Lawsuit alleges SFA leadership ignored reports of racist behavior, used employee labor for personal gain

Published: Sep. 6, 2022 at 12:57 PM CDT
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NACOGDOCHES, Texas (KTRE) - A lawsuit against Stephen F. Austin University by a former employee claims a supervisor made racist comments about employees and that the former president’s wife had her doing chores, running errands and painting her nails.

The civil suit filed on Tuesday in federal court alleges that SFA leadership at multiple levels ignored reports of racist behavior and that the employee was retaliated against for filing reports regarding all of the above.

According to the filing, after Scott Gordon was hired as president in 2019, the former employee was demoted from her position as house coordinator for the SFA President’s House and assigned to custodial/janitorial duties in the university’s physical plant. It was during her first stint at the physical plant that she says her supervisor there began making racist remarks about other physical plant employees, who were predominantly Hispanic and African American. The plaintiff alleges, among other things, that the custodial supervisor’s comments metaphorically referred to these employees as slave laborers by calling them “field hands” or “house hands.” The plaintiff alleges he likened himself to an overseer sitting on a horse with a big straw hat and a whip, overseeing the “hands,” referred to himself as “the field boss” and made reference to the 1977 television miniseries ”Roots” when speaking about other employees.

The plaintiff alleges that no action was taken by the university’s human resources department after a complaint was filed in September 2019. It was around this time that the plaintiff also reported having difficulty performing custodial duties due to multiple physical disabilities.

In November 2019 the plaintiff was reinstated to her position as house coordinator at the President’s House where she resumed her previous duties. However, the suit alleges that Gordon (who resigned as president in April 2022) had the employee do personal shopping for himself and his wife, cook Gordon’s breakfast, do laundry, make beds and even perform manicures for Gordon’s wife. Allegations include being forced to travel to six different stores merely to find the SnackWell’s Devil’s Food Cookie Cakes that Gordon preferred. The plaintiff says these sorts of requests often made her uncomfortable and were never made by Gordon’s predecessor.

The suit says that it was during the plaintiff’s time with the Gordons that she alerted them to the physical plant supervisor’s racist comments. The plaintiff also says she alerted her supervisors to the Gordons’ alleged misuse of her labor. In June 2020, the suit alleges Mrs. Gordon herself requested the plaintiff be removed from her position in the President’s House. The plaintiff was subsequently sent back to the physical plant.

During her second stint at the physical plant, the plaintiff alleges she was harassed by her supervisors due to physical disabilities that made it difficult to perform her assigned custodial duties such as being solely responsible for cleaning three large buildings. The plaintiff says formal complaints with human resources were filed specifically regarding her alleged disability discrimination and harassment, the aforementioned racist comments, as well as the alleged impropriety by the Gordons.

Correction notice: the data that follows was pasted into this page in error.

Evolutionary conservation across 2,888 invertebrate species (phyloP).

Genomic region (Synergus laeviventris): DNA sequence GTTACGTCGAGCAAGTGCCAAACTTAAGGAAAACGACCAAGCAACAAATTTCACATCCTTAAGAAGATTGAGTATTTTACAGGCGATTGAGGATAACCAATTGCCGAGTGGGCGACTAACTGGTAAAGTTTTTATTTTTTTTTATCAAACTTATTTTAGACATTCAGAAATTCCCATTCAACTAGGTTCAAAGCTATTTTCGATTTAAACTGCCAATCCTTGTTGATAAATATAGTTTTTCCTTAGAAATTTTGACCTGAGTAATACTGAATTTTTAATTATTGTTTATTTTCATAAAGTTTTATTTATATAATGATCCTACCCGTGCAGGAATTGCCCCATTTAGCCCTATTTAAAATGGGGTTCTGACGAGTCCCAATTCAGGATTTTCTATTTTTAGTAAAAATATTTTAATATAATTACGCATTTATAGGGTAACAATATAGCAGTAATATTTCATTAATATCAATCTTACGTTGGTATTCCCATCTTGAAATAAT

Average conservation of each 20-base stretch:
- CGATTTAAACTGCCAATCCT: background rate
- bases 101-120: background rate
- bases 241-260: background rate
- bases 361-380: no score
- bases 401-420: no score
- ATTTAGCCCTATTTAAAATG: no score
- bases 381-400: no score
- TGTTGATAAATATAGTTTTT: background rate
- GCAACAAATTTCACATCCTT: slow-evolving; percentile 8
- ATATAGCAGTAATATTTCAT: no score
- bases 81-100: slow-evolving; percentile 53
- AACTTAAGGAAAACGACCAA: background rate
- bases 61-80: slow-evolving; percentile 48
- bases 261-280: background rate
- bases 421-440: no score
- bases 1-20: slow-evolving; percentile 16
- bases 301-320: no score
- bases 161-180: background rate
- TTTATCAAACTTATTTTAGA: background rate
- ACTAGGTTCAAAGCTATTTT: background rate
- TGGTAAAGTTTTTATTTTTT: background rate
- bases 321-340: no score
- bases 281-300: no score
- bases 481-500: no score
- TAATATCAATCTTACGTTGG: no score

In response, the suit says the university hired law firm Littler Mendelson, P.C. to investigate the plaintiff’s claims. However, the suit alleges that this firm was hired specifically for its history of acting favorably on behalf of employers who have discrimination suits filed against them. “Having Littler investigate (plaintiff’s) claims is like having a Sam Houston graduate referee the Battle of the Piney Woods,” the petition states.

The investigation was conducted between October 2020 and January 2021, at which time it concluded that the plaintiff’s claims were “unsubstantiated,” save for the claims of racist comments by the physical plant supervisor. “Nevertheless, the evidence pertaining to [the supervisor’s] racist comments and behavior was so profound and pervasive, that even the Littler attorneys were force to acknowledge it occurred,” the suit states.

Within immediate proximity to her filing the complaint in October 2020, the plaintiff states her supervisors began retaliating against her with threats of altered work hours, poor evaluations and verbal abuse. The plaintiff states she was terminated shortly after the Littler Mendelson report was concluded.

In April 2020, SFA and President Gordon “mutually agreed to part ways.” SFA paid President Gordon over $800,000 in severance.

The plaintiff is seeking “actual damages due to her under the law, including but not limited to back pay, front pay, and compensation for past, present and future lost benefits; compensatory damages; damages for mental anguish; reasonable and necessary attorney’s fees; and court costs. The plaintiff is also asking the court to require SFA to revise its employment policies and require training of its leadership regarding Title VII and the Americans with Disabilities Act.”

A representative with SFA said the university does not comment on pending litigation.